Do you have a bossy first-born, who sees themselves as your deputy in the family? Dr Judith Locke explains why the role of constant helper isn't always great for your child.
Back when I was teaching, nearly each class I taught had one or two extremely helpful children in them. These students would volunteer to hand out papers to each class member, or have their hand up first to go to the office to get a new whiteboard pen.
In my experience, these children had acquired skills of responsibility. They tended to seek such tasks to show their abilities at every chance. I used to joke that they were the ‘voluntary deputies’ offering themselves to be my unofficial personal assistants. And with teaching being so busy, it was great to have children willing to assist in the mundane classroom jobs.
We see these types of people everywhere, particularly families. Often the first-born children must take on more responsibilities to help with younger siblings. Parents might ask them to assist more, such as get the nappies, cut up their sister’s toast, or hold their brother’s hand as they walk through the shopping centre.
And the more these children take on these tasks, the more they cultivate their reputation as being dependable. This further strengthens their maturity. I’m pretty sure that a lot of my classroom deputies were first-born children too.
Unfortunately, the role of constant helper is not always a great one for the child. By taking on more responsibility, they are prone to worry more about making sure everyone is okay. They can easily start thinking that their parents’ burdens are theirs too.
Encourage responsible skills in all your children
But the problem of allowing a child to assume more responsibility is not just an issue for them. It can also end up being challenging for the people around them. That’s because they can easily start to think they’re not just helping, but they are actually second in command (or a 2IC).
For those of you who had an older sibling, you might remember them sometimes being a little bossy on occasion, and often telling you want to do. They might have even shared a tattletale or two to your parents about your minor infringements.
Even in the classroom, I noticed that some of the more helpful children were offering their 2IC services to me as a subtle attempt to get a little more power and control. A few might have tried to come and snitch on their classmates for swearing, or pull me aside to say one student was eating lollies.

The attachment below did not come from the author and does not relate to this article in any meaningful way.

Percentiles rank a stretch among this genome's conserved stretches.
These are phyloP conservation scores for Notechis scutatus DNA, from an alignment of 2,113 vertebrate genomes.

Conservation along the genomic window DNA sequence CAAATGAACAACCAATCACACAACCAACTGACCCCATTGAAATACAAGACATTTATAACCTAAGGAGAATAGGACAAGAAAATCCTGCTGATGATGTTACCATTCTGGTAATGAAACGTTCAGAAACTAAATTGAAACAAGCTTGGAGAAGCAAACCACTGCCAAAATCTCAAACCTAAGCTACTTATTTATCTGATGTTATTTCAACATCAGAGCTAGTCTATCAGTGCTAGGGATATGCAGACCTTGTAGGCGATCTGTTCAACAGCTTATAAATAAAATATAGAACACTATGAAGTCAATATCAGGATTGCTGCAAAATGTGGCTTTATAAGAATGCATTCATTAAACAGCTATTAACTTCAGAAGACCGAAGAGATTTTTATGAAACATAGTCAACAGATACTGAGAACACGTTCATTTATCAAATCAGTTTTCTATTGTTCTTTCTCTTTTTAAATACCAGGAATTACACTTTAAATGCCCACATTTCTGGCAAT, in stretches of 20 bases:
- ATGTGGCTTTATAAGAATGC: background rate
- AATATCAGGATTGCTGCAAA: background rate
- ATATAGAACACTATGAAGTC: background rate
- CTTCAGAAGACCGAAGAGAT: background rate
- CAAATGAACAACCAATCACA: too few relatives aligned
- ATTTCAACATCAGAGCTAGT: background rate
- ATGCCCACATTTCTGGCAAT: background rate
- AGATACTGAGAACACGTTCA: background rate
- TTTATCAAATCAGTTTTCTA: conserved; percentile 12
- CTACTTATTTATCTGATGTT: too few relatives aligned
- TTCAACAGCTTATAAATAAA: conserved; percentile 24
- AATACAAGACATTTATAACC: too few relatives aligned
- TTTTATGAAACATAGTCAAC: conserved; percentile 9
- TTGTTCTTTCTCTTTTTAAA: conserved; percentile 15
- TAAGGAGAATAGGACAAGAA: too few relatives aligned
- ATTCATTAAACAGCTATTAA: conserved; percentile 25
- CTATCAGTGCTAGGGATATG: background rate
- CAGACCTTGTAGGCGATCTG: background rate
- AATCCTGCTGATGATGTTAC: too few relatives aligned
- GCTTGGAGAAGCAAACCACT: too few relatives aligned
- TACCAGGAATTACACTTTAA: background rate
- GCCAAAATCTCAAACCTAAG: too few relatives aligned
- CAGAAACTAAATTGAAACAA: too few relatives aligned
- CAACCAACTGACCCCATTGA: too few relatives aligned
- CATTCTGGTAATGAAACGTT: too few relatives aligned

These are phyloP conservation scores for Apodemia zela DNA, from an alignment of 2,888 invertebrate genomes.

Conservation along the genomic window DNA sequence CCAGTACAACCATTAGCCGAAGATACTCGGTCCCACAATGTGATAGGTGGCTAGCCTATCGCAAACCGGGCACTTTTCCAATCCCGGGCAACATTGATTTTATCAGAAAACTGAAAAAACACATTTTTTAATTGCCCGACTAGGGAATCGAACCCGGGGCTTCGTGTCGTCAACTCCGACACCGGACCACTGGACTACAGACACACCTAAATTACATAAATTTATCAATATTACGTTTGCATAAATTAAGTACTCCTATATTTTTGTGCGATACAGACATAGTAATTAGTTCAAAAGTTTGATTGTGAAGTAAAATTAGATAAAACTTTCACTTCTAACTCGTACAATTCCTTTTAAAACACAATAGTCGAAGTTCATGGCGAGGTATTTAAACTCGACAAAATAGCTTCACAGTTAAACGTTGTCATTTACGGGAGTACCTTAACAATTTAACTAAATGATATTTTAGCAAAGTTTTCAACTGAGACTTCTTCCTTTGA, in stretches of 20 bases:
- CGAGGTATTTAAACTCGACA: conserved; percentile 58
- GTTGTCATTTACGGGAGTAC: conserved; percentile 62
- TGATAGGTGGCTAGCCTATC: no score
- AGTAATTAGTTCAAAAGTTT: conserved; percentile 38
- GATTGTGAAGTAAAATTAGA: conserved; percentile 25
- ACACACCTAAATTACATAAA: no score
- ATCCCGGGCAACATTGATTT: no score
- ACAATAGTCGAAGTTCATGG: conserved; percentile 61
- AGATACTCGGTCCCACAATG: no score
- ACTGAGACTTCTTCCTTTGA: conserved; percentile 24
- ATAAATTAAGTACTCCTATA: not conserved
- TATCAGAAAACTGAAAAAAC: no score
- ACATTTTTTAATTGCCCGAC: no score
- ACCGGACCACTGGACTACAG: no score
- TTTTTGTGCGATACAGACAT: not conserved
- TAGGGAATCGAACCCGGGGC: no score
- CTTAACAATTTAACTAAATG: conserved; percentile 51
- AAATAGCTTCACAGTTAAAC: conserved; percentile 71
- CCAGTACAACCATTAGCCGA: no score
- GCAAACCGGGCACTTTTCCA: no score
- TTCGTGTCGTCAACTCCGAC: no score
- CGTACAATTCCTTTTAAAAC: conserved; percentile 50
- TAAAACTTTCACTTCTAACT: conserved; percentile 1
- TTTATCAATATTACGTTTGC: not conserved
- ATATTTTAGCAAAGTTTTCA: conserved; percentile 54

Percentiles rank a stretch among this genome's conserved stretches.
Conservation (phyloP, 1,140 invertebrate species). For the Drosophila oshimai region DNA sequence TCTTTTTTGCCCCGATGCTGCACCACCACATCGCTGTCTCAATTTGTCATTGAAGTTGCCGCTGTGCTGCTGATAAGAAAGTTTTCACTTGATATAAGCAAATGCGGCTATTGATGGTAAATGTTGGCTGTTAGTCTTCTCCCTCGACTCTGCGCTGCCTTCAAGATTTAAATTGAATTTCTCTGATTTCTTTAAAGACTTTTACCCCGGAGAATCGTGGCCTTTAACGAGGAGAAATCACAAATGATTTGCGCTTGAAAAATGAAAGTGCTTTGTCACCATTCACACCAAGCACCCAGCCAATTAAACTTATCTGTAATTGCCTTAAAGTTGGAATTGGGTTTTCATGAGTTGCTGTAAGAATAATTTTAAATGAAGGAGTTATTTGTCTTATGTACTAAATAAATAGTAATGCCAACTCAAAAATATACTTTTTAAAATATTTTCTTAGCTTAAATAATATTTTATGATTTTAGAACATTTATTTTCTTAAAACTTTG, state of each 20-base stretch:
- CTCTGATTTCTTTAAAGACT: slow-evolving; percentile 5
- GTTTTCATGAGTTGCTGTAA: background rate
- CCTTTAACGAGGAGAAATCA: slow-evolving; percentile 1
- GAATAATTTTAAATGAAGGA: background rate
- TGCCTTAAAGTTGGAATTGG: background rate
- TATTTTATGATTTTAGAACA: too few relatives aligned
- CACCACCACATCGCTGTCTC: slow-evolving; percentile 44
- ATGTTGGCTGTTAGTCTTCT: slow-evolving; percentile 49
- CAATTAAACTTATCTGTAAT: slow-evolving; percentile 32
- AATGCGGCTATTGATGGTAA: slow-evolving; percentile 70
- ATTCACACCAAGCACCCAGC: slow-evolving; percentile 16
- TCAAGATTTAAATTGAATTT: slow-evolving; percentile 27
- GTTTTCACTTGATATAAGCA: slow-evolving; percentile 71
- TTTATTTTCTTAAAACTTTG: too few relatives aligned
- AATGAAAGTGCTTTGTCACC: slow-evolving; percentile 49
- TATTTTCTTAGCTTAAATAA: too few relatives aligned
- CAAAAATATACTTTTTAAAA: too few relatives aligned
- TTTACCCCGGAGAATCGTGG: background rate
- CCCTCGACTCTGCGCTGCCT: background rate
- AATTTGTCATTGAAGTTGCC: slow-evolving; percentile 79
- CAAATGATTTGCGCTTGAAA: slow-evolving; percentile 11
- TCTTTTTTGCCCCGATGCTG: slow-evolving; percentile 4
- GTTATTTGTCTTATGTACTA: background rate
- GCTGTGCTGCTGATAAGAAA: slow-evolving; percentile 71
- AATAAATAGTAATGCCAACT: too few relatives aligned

Clinically, I find that, sometimes, parents report similar issues of bossy or controlling traits in their first born. This may stem from the increased accountabilities of the eldest child. Some parents report that their first born tries to tell the parents what to do, as the child has assumed they’ve got the final word on what is and isn’t right in the household.
I don’t think that it’s possible to have more than one child and not have your firstborn help more. But I think it’s important that you continue to bring out responsible skills in all your children, and not give those opportunities to only one child.
Try not to say things like ‘What would I do without you?’ or similar. That’s because it suggests that you are overly reliant on their assistance. They might feel encumbered by responsibility and not able to just be a kid.
Never share your feelings about another family member to your child conspiratorially, as it might encourage them to think they are a 2IC. And never reward them for being a tattletale or controlling, unless they are genuinely helping that person through their actions. It’s best to ignore any tales that resemble a Succession-style power move.
Takeaway tips for parents
Stop them being a tattletale with these ideas:
- Explain the difference between the two types of information. Telling an adult is to help the person, or the person being potentially hurt. A tattletale is to get someone in trouble.
- Ask them why they are telling you something. If they can’t show how they are helping another, then it is a tattletale.
- Be praising of their stories designed to help. Be disinterested in their snitching.
- Never allow them to order you around, as if they are the authority. You probably need to give them a few more instructions if they are instructing you.
© Judith Locke
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Dr Judith Locke is a Clinical Psychologist and child wellbeing specialist who presents sessions for parents and teachers at schools around Australia and internationally. For more of Judith’s work read her parenting books, The Bonsai Child or The Bonsai Student. The Bonsai Child is also available in Mandarin. You can also follow her Facebook page Confident and Capable.